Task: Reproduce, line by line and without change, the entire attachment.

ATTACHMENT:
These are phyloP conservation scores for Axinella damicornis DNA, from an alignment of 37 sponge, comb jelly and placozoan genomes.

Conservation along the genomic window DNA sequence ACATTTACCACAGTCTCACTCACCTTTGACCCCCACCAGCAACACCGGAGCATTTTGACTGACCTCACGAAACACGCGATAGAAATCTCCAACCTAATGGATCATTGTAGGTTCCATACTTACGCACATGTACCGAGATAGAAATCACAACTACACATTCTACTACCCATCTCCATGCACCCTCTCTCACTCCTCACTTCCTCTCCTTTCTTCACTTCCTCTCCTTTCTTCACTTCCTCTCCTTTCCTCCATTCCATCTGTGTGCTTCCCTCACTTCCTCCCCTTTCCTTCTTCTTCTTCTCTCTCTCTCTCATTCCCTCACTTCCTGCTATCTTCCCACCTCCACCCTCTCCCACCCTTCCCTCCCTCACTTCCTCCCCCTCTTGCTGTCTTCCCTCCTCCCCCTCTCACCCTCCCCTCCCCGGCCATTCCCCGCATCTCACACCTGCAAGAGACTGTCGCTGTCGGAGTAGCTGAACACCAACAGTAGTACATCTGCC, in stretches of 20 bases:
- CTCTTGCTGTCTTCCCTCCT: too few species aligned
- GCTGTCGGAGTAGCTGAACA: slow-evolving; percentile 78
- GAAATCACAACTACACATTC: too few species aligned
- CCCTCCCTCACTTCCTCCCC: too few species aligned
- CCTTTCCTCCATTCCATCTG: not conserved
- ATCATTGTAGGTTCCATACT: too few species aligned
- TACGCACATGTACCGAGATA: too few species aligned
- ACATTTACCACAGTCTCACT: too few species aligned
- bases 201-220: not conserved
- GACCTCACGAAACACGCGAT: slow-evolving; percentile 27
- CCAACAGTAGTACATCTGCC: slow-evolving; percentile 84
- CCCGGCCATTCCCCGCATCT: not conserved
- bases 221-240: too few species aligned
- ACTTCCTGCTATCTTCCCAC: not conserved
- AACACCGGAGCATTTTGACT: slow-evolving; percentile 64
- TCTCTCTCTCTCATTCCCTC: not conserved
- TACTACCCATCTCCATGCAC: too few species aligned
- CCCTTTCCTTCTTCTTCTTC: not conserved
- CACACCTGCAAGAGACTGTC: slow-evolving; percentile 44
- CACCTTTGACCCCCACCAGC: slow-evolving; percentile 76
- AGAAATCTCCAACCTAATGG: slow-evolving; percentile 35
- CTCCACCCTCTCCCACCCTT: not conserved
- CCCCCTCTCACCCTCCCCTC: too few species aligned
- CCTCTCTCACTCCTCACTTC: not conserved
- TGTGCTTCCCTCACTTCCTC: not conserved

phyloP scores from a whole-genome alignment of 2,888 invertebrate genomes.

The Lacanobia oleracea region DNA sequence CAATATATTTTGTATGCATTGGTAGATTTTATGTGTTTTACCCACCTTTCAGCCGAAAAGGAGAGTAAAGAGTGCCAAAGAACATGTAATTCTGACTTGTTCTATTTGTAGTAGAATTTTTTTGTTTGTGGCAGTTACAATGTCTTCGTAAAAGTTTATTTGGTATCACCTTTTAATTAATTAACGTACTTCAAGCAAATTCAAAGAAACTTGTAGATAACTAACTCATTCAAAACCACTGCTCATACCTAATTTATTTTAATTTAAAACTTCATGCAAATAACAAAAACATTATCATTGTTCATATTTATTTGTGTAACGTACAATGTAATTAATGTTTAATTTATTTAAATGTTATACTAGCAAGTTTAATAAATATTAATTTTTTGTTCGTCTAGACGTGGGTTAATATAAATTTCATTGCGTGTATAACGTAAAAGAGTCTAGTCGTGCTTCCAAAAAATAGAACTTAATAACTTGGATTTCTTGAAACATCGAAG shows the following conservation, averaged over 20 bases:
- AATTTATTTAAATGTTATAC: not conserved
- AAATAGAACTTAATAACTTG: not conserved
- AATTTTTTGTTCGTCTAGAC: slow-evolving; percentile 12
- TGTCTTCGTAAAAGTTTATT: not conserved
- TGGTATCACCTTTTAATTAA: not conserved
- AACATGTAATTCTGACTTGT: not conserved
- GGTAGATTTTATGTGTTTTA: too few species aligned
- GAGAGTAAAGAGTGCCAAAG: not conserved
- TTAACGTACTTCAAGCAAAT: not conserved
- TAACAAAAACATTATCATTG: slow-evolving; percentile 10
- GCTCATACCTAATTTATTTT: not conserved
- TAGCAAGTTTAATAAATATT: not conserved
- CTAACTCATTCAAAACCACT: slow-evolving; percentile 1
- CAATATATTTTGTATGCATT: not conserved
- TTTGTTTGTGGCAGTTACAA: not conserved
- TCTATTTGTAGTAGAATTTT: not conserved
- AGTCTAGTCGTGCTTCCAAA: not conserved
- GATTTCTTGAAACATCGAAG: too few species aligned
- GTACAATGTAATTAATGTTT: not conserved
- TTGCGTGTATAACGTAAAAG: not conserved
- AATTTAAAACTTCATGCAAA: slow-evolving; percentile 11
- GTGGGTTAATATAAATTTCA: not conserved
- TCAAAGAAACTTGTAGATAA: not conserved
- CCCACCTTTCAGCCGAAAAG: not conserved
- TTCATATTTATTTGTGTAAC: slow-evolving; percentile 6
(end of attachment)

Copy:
These are phyloP conservation scores for Axinella damicornis DNA, from an alignment of 37 sponge, comb jelly and placozoan genomes.

Conservation along the genomic window DNA sequence ACATTTACCACAGTCTCACTCACCTTTGACCCCCACCAGCAACACCGGAGCATTTTGACTGACCTCACGAAACACGCGATAGAAATCTCCAACCTAATGGATCATTGTAGGTTCCATACTTACGCACATGTACCGAGATAGAAATCACAACTACACATTCTACTACCCATCTCCATGCACCCTCTCTCACTCCTCACTTCCTCTCCTTTCTTCACTTCCTCTCCTTTCTTCACTTCCTCTCCTTTCCTCCATTCCATCTGTGTGCTTCCCTCACTTCCTCCCCTTTCCTTCTTCTTCTTCTCTCTCTCTCTCATTCCCTCACTTCCTGCTATCTTCCCACCTCCACCCTCTCCCACCCTTCCCTCCCTCACTTCCTCCCCCTCTTGCTGTCTTCCCTCCTCCCCCTCTCACCCTCCCCTCCCCGGCCATTCCCCGCATCTCACACCTGCAAGAGACTGTCGCTGTCGGAGTAGCTGAACACCAACAGTAGTACATCTGCC, in stretches of 20 bases:
- CTCTTGCTGTCTTCCCTCCT: too few species aligned
- GCTGTCGGAGTAGCTGAACA: slow-evolving; percentile 78
- GAAATCACAACTACACATTC: too few species aligned
- CCCTCCCTCACTTCCTCCCC: too few species aligned
- CCTTTCCTCCATTCCATCTG: not conserved
- ATCATTGTAGGTTCCATACT: too few species aligned
- TACGCACATGTACCGAGATA: too few species aligned
- ACATTTACCACAGTCTCACT: too few species aligned
- bases 201-220: not conserved
- GACCTCACGAAACACGCGAT: slow-evolving; percentile 27
- CCAACAGTAGTACATCTGCC: slow-evolving; percentile 84
- CCCGGCCATTCCCCGCATCT: not conserved
- bases 221-240: too few species aligned
- ACTTCCTGCTATCTTCCCAC: not conserved
- AACACCGGAGCATTTTGACT: slow-evolving; percentile 64
- TCTCTCTCTCTCATTCCCTC: not conserved
- TACTACCCATCTCCATGCAC: too few species aligned
- CCCTTTCCTTCTTCTTCTTC: not conserved
- CACACCTGCAAGAGACTGTC: slow-evolving; percentile 44
- CACCTTTGACCCCCACCAGC: slow-evolving; percentile 76
- AGAAATCTCCAACCTAATGG: slow-evolving; percentile 35
- CTCCACCCTCTCCCACCCTT: not conserved
- CCCCCTCTCACCCTCCCCTC: too few species aligned
- CCTCTCTCACTCCTCACTTC: not conserved
- TGTGCTTCCCTCACTTCCTC: not conserved

phyloP scores from a whole-genome alignment of 2,888 invertebrate genomes.

The Lacanobia oleracea region DNA sequence CAATATATTTTGTATGCATTGGTAGATTTTATGTGTTTTACCCACCTTTCAGCCGAAAAGGAGAGTAAAGAGTGCCAAAGAACATGTAATTCTGACTTGTTCTATTTGTAGTAGAATTTTTTTGTTTGTGGCAGTTACAATGTCTTCGTAAAAGTTTATTTGGTATCACCTTTTAATTAATTAACGTACTTCAAGCAAATTCAAAGAAACTTGTAGATAACTAACTCATTCAAAACCACTGCTCATACCTAATTTATTTTAATTTAAAACTTCATGCAAATAACAAAAACATTATCATTGTTCATATTTATTTGTGTAACGTACAATGTAATTAATGTTTAATTTATTTAAATGTTATACTAGCAAGTTTAATAAATATTAATTTTTTGTTCGTCTAGACGTGGGTTAATATAAATTTCATTGCGTGTATAACGTAAAAGAGTCTAGTCGTGCTTCCAAAAAATAGAACTTAATAACTTGGATTTCTTGAAACATCGAAG shows the following conservation, averaged over 20 bases:
- AATTTATTTAAATGTTATAC: not conserved
- AAATAGAACTTAATAACTTG: not conserved
- AATTTTTTGTTCGTCTAGAC: slow-evolving; percentile 12
- TGTCTTCGTAAAAGTTTATT: not conserved
- TGGTATCACCTTTTAATTAA: not conserved
- AACATGTAATTCTGACTTGT: not conserved
- GGTAGATTTTATGTGTTTTA: too few species aligned
- GAGAGTAAAGAGTGCCAAAG: not conserved
- TTAACGTACTTCAAGCAAAT: not conserved
- TAACAAAAACATTATCATTG: slow-evolving; percentile 10
- GCTCATACCTAATTTATTTT: not conserved
- TAGCAAGTTTAATAAATATT: not conserved
- CTAACTCATTCAAAACCACT: slow-evolving; percentile 1
- CAATATATTTTGTATGCATT: not conserved
- TTTGTTTGTGGCAGTTACAA: not conserved
- TCTATTTGTAGTAGAATTTT: not conserved
- AGTCTAGTCGTGCTTCCAAA: not conserved
- GATTTCTTGAAACATCGAAG: too few species aligned
- GTACAATGTAATTAATGTTT: not conserved
- TTGCGTGTATAACGTAAAAG: not conserved
- AATTTAAAACTTCATGCAAA: slow-evolving; percentile 11
- GTGGGTTAATATAAATTTCA: not conserved
- TCAAAGAAACTTGTAGATAA: not conserved
- CCCACCTTTCAGCCGAAAAG: not conserved
- TTCATATTTATTTGTGTAAC: slow-evolving; percentile 6